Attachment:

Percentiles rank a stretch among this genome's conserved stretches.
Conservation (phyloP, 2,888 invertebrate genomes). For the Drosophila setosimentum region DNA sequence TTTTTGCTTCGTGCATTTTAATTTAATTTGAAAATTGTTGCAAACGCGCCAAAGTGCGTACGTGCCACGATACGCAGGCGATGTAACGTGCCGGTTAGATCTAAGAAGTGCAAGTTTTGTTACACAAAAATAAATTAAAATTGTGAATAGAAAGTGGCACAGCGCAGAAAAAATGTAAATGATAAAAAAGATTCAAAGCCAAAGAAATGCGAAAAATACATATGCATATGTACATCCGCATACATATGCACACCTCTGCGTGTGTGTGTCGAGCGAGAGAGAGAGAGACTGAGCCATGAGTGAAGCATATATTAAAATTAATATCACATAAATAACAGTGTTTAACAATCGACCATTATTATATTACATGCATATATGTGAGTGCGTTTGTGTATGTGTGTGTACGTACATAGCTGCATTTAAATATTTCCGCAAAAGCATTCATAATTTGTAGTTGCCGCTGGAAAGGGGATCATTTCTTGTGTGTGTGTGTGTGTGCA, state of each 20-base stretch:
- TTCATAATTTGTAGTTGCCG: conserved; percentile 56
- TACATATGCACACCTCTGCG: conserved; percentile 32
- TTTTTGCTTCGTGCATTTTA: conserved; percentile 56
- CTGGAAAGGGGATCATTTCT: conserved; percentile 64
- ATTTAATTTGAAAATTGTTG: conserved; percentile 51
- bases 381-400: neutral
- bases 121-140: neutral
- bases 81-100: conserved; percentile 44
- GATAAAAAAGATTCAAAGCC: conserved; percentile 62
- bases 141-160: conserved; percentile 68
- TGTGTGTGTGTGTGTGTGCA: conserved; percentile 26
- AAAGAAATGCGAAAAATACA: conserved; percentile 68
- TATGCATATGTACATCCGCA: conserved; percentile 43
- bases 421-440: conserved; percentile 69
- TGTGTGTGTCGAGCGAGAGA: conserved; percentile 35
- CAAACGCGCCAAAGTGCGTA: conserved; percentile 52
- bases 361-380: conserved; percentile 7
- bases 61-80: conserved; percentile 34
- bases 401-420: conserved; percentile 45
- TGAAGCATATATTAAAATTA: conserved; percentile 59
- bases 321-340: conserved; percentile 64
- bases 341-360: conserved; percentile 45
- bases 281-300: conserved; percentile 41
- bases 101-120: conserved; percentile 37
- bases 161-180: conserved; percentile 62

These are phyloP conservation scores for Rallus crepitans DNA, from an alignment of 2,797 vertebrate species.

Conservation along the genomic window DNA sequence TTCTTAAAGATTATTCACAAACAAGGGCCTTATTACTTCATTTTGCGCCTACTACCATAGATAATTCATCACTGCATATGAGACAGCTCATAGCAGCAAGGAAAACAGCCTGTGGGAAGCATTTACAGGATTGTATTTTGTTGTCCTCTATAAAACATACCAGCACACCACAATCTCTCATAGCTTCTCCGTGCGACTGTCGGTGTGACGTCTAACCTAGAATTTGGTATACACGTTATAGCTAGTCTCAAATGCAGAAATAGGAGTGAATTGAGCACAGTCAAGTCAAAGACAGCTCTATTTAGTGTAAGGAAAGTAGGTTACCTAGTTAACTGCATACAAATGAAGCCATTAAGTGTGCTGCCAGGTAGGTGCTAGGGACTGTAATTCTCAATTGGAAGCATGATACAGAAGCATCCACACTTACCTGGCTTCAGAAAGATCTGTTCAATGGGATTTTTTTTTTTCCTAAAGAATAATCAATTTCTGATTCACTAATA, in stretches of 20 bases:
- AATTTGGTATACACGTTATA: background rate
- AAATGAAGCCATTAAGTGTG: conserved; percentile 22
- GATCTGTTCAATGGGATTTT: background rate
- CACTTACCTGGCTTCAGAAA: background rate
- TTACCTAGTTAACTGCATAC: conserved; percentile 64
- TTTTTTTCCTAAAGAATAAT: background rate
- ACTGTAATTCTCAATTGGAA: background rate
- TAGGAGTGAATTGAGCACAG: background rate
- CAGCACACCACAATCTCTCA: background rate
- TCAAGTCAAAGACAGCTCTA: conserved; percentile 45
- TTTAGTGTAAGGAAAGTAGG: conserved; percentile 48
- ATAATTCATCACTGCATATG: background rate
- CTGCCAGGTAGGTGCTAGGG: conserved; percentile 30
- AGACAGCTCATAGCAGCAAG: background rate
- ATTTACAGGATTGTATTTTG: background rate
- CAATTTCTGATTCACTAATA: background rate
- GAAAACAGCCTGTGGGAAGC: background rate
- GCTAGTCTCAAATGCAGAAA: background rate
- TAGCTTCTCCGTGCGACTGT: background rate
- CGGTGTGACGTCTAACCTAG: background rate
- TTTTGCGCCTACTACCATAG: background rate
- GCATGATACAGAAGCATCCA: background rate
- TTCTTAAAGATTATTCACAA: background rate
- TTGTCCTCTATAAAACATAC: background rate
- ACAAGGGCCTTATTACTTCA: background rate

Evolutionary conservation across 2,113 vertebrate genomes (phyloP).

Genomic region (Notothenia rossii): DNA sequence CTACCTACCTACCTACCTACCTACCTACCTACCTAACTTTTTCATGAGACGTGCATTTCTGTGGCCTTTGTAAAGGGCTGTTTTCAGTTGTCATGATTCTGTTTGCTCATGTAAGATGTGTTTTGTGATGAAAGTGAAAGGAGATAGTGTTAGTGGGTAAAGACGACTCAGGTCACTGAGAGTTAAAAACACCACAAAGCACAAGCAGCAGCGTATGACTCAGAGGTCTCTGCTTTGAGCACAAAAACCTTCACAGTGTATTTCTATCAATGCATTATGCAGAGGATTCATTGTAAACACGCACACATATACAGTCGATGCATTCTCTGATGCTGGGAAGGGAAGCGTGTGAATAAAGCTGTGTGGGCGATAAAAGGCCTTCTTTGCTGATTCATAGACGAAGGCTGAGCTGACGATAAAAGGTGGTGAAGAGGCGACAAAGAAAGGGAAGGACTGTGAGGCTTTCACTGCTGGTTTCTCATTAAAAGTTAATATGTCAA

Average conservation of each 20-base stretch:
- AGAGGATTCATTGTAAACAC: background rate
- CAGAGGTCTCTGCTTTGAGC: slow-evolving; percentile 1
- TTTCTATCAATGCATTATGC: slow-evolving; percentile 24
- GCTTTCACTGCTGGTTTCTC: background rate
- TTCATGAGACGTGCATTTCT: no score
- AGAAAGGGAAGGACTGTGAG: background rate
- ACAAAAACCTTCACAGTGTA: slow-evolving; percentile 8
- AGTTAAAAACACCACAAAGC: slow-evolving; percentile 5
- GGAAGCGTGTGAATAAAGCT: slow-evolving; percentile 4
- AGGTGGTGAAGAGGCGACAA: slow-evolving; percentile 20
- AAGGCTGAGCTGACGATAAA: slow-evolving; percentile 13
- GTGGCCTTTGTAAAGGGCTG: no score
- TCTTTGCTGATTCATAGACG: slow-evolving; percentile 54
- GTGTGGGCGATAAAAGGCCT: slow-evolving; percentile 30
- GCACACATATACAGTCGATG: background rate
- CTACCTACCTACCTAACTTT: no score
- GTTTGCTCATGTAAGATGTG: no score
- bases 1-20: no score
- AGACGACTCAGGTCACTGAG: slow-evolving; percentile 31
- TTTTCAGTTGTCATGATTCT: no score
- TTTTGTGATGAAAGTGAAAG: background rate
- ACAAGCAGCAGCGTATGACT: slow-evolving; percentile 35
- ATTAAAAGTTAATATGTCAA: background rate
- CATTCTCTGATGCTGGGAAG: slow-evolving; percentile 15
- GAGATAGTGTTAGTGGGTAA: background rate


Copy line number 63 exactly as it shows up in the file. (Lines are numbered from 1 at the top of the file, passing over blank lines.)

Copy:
- AGAAAGGGAAGGACTGTGAG: background rate